As the afternoon progressed, we both had taken about ten more throws, scoring about six more hits apiece. Just like the longbow, anyone who will practice can become very accurate with ancient atlatl.
When using the atlatl for rough fish, I have had more luck throwing darts from high banks over the water or using waders in shallow water, rather than using a boat. Adam and I had used a canoe one time and just as I threw my dart at a fish, I lost my balance and we both took a cold bath in the marshy waters of the St. John. In remote areas of Alaska, Eskimo hunters still use kayaks and atlatls to harvest seals and large fish. Myself, I'll stick to throwing darts from high banks and wading in the shallows every time.
After about five hours we had a total of fourteen fish. The large female carp, with eggs, would be used for garden fertilizer. The fresh, firm fish would be smoked; with a little work, they make very good eating. As we walked back to our vehicle with a string of fish, a guy in a pickup truck pulled in and said, "Whose arrows are those, the Jolly Green Giant's?" (referring to our six foot atlatl darts).
Instead of giving him the 15 minute history lesson, I handed him one of my flyers on "The Amazing Atlatl." I said, "Read this, it will explain everything about our atlatls and darts." An interesting thing to me is, as the atlatl sport continues to grow, I find myself not having to explain how the atlatl works and how it relates to the history of archery and bowhunting as much as I did five or six years ago.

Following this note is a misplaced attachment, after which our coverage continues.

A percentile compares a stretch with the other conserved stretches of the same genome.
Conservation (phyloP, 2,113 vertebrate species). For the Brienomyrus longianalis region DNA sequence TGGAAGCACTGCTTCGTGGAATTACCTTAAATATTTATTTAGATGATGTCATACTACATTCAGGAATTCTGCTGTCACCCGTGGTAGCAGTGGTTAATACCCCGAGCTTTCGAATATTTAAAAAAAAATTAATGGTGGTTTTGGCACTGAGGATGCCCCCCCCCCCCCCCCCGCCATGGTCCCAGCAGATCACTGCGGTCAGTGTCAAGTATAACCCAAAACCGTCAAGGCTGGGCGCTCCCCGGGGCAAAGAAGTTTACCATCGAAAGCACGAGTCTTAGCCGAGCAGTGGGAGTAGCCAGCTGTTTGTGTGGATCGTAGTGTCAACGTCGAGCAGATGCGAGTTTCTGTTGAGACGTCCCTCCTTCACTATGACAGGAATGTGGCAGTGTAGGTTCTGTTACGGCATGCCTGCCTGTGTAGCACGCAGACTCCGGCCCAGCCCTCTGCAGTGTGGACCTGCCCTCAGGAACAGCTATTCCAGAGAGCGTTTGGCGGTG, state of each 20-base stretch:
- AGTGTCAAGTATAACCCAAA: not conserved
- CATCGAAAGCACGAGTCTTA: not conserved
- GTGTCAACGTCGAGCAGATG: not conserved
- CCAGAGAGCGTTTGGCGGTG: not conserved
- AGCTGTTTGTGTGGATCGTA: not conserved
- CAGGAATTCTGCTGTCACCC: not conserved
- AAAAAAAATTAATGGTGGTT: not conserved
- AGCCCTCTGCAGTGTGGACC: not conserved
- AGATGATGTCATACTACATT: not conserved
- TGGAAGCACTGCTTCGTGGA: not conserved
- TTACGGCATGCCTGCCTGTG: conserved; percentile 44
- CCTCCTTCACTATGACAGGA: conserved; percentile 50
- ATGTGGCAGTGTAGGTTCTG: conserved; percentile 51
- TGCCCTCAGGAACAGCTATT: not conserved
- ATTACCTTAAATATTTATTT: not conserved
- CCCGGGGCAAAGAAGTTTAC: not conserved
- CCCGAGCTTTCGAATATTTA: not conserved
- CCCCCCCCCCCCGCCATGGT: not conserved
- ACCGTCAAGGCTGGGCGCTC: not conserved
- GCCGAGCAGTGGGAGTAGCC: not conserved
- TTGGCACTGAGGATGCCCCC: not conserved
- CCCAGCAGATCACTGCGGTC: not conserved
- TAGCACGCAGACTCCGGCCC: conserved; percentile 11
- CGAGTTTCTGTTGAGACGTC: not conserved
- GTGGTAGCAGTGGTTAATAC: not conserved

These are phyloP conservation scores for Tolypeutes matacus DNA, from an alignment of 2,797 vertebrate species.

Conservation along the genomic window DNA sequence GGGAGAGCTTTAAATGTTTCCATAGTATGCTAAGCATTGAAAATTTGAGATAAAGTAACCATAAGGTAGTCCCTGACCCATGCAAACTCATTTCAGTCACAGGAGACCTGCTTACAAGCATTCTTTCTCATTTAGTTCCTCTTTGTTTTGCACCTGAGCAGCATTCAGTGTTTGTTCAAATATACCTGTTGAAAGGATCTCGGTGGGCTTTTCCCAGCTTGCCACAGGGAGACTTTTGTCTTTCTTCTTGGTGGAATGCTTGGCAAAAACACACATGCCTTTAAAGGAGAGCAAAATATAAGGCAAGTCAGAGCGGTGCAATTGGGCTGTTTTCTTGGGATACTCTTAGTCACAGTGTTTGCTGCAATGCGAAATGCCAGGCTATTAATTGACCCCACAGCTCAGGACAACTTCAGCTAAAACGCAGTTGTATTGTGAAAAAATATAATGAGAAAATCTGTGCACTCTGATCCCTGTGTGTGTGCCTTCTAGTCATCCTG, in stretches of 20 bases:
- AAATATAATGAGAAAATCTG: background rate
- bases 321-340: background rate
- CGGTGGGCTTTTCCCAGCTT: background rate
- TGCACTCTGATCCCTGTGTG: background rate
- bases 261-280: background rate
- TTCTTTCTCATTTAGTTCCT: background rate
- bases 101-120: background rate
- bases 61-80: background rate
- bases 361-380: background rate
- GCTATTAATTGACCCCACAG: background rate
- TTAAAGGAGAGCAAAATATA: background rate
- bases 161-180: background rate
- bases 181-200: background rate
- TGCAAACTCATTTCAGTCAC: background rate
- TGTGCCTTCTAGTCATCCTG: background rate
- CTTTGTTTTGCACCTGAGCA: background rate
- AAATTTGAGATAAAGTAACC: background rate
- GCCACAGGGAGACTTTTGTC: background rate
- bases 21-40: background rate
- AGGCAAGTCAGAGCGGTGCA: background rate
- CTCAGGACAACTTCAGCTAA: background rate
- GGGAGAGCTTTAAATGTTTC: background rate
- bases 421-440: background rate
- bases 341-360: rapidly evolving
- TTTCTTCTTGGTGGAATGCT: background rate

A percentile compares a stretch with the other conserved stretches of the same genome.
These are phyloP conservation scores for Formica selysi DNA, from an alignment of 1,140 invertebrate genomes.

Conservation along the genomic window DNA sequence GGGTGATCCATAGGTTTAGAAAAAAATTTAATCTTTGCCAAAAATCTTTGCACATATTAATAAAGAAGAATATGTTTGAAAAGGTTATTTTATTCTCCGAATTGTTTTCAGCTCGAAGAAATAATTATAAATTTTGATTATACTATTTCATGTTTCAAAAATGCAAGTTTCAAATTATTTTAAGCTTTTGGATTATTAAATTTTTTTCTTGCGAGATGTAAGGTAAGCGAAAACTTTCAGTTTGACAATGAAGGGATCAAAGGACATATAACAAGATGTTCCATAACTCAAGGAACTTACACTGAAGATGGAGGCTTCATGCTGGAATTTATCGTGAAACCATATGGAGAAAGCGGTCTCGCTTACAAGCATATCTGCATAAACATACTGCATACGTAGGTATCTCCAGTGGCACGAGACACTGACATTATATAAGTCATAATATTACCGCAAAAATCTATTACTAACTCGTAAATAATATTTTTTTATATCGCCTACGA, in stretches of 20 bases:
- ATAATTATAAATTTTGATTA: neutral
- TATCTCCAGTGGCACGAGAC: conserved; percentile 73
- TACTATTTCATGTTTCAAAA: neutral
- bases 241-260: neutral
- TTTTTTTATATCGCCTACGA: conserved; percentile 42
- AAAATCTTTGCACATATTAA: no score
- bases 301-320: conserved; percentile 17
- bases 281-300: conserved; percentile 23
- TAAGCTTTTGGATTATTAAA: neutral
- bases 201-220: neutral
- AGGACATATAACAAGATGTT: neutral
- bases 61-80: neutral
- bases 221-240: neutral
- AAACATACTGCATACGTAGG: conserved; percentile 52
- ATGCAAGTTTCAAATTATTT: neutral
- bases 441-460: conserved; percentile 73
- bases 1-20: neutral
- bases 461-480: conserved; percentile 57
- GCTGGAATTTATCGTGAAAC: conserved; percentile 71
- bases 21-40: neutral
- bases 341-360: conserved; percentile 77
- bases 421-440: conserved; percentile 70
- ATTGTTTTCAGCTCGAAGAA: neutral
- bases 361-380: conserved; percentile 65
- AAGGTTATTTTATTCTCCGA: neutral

Adapting the atlatl for harvesting rough fish is quite simple. You can use the same atlatl you use for target and/or regular hunting. The only real equipment change would be in the darts. Although I prefer wood darts over any other material, I have found that if you do a lot of fish hunting, darts made of fiberglass tubing work and last a lot longer. Wood darts tend to warp if they are constantly emerged in water. Also, fiberglass darts penetrate the water better than wood darts.